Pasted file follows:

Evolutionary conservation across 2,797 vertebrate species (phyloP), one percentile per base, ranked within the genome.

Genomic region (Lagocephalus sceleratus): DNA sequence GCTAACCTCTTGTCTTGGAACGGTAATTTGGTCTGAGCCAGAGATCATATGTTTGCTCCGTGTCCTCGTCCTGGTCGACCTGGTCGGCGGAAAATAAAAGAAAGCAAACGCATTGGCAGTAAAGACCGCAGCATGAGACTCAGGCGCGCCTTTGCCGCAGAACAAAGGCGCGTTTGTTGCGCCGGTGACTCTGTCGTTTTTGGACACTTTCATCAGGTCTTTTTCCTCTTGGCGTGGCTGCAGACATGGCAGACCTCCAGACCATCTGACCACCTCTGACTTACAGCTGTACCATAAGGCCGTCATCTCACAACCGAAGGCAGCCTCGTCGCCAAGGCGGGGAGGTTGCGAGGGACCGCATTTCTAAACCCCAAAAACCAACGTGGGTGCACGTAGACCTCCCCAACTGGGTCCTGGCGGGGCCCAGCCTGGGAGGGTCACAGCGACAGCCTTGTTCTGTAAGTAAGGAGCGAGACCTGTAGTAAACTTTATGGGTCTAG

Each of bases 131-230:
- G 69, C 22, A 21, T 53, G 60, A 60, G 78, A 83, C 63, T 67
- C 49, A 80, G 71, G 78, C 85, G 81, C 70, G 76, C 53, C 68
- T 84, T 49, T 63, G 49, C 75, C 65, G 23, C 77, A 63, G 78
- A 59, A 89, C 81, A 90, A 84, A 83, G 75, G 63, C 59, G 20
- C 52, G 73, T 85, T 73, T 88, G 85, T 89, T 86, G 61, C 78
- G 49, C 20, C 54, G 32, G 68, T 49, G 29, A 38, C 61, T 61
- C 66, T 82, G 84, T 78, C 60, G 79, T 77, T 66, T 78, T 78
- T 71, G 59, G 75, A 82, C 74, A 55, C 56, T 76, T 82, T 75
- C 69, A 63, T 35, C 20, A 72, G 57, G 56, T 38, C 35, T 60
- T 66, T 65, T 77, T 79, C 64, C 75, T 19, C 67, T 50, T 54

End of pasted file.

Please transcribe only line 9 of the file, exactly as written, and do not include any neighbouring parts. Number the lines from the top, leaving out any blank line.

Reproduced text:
- G 49, C 20, C 54, G 32, G 68, T 49, G 29, A 38, C 61, T 61